Photo Credit: The New York Times/ Bryan Denton

Late last month, a group of Syrian opposition activists released a major transition planning document: “The Day After Project: Supporting a Democratic Transition in Syria.” The document represented the work of more than 45 members of the Syrian opposition who met in Berlin over a period of six months to develop recommendations and strategies for managing the challenges of a post-Assad transition. Led by a Syrian executive committee, the project was facilitated by USIP with the support of the German Institute for International and Security Affairs (SWP).

In the weeks since the document was launched in Berlin, members of the executive committee have been actively engaged in disseminating it to key audiences within Syria and among the international community. The executive committee and project participants view the document not as a blueprint that must be followed step by step, but as an opening for debate and dialogue, especially among Syrians themselves. From this starting point, the group has worked to build support for the document, to begin using it as the basis for training activities, and to ensure that it be seen not as an “academic exercise” but as one basis for action in support of Syria’s transition from dictatorship to democracy. Positive reactions to the document have been impressive. It has received support from key Syrian opposition groups, including the Arab League-supported transition planning effort based in Cairo, the Syrian National Council, and the Syrian Muslim Brotherhood. It has also been supported by a number of governments and international institutions.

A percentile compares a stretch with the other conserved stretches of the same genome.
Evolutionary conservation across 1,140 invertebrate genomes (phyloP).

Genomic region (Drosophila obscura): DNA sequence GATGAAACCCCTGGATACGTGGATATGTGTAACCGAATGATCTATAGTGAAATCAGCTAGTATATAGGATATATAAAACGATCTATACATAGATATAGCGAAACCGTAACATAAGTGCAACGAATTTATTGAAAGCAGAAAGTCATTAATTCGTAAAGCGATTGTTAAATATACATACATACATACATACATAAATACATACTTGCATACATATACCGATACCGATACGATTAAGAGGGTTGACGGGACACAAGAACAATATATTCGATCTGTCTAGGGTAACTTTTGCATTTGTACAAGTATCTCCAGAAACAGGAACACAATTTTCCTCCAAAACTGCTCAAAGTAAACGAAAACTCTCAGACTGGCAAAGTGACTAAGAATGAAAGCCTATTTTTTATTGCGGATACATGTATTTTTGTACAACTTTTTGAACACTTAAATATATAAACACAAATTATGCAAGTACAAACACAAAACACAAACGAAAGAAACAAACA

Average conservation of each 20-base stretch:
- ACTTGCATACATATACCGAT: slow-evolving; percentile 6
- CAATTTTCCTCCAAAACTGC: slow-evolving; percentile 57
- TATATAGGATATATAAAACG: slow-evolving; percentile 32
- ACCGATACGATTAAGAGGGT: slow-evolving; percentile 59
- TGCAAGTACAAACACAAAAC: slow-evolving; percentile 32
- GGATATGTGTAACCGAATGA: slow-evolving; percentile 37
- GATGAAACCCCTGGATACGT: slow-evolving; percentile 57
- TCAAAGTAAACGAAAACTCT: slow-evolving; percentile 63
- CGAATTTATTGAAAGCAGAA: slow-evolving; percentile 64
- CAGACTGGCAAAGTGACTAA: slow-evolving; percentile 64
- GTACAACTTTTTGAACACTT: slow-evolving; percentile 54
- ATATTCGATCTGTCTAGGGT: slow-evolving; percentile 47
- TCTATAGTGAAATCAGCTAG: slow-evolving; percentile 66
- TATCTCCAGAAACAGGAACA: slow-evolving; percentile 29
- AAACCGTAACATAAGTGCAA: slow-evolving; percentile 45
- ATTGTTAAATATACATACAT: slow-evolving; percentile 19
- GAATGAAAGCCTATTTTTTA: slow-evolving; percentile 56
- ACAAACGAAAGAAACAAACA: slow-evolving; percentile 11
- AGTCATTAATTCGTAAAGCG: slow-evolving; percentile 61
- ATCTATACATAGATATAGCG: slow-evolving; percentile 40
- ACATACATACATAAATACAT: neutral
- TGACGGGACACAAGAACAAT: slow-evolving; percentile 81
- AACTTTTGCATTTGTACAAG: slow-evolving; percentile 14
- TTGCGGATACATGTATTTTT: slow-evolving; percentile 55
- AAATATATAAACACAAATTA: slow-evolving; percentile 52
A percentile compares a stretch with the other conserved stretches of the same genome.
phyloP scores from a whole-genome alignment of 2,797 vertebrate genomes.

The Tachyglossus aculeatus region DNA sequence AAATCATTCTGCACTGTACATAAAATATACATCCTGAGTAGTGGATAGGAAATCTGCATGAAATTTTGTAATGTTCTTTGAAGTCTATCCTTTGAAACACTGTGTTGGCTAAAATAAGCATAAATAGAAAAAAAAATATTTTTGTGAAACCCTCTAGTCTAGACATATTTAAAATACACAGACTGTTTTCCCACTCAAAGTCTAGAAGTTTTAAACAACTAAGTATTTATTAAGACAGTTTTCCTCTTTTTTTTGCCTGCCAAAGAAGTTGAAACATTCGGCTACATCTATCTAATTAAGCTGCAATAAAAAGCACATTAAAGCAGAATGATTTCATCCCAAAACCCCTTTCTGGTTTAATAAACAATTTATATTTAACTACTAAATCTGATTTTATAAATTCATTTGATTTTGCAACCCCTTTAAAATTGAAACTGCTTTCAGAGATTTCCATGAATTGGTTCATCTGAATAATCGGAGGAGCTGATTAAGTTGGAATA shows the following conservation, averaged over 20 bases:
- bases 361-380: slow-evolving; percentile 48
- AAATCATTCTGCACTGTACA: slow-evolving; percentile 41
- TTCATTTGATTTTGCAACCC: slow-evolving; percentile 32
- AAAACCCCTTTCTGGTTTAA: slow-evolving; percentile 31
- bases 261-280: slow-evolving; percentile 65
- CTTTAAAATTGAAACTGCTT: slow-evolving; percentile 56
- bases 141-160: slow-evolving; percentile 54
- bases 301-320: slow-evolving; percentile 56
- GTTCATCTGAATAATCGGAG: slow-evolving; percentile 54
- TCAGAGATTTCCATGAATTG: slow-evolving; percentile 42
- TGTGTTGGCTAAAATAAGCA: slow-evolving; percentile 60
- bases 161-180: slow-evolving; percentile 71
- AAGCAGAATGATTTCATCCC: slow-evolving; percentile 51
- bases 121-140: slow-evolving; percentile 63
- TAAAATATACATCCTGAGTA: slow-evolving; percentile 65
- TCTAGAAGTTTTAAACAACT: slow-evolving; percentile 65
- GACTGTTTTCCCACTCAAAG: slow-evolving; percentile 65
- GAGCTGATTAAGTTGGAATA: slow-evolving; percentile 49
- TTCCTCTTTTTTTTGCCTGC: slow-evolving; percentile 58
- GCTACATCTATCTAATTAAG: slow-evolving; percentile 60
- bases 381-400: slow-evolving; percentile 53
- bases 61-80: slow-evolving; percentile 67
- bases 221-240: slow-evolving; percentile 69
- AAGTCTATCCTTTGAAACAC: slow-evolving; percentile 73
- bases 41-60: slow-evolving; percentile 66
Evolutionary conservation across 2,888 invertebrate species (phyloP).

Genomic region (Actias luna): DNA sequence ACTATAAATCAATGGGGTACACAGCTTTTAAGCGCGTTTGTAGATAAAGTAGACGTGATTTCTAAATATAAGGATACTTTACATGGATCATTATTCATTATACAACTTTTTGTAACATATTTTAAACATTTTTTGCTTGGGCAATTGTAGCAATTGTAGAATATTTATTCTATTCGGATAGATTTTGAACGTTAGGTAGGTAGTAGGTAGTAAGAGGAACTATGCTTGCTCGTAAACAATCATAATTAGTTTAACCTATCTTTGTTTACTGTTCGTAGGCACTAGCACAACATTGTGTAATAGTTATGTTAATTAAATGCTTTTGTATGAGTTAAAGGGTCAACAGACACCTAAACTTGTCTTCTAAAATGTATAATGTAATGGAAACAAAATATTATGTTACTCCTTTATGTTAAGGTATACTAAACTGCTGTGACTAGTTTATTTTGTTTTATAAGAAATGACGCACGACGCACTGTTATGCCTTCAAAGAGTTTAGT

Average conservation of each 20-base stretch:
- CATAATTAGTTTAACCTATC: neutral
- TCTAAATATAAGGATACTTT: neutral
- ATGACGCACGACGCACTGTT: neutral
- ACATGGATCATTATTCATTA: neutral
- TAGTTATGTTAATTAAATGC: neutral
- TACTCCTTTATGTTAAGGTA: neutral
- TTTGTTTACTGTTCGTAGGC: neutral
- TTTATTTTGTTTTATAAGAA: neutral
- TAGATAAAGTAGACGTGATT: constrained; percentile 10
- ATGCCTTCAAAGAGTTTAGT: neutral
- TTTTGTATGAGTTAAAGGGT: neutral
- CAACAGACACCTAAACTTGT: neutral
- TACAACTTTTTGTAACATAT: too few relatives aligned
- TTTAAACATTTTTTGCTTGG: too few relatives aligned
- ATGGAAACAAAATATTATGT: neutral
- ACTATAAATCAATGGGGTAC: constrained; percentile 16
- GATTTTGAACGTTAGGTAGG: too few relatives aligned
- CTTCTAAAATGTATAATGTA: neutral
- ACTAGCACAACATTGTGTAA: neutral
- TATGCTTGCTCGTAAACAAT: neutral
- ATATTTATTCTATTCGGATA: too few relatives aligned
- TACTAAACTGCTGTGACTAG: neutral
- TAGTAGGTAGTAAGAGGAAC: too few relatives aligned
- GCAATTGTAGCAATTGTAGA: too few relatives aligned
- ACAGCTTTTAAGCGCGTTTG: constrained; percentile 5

The most recent expression of support came in the context of a resolution on Syria that was passed by the European Union Parliament on September 13. Among the articles of the resolution was one, no. 15, in which the EU Parliament welcomed “the efforts made by Syrian opposition representatives to create a united front of opposition forces, as well as the recently issued ‘National Pact’, ‘Common Political Vision for the Transition in Syria’, and conclusions and recommendations of ‘The Day After project: Supporting a Democratic Transition in Syria’.” The resolution went on to encourage “the Syrian opposition to continue on this path with the aim of creating a credible alternative to the regime and . . . urges the VP/HR and EU Member States to make every effort to start discussions with the authorities of Turkey, Lebanon and Jordan, the Arab League and the Syrian opposition on preparing the peaceful transition for the post-Assad Syria.”

This resolution is an important affirmation of the significance of the work conducted by the members of the Syrian opposition who produced The Day After document. It highlights the document’s contribution to current debates about the future of Syria after Bashar al-Assad, and underscores the need for further efforts to prepare Syrians to respond effectively to the massive challenges that will follow the fall of the Assad regime.

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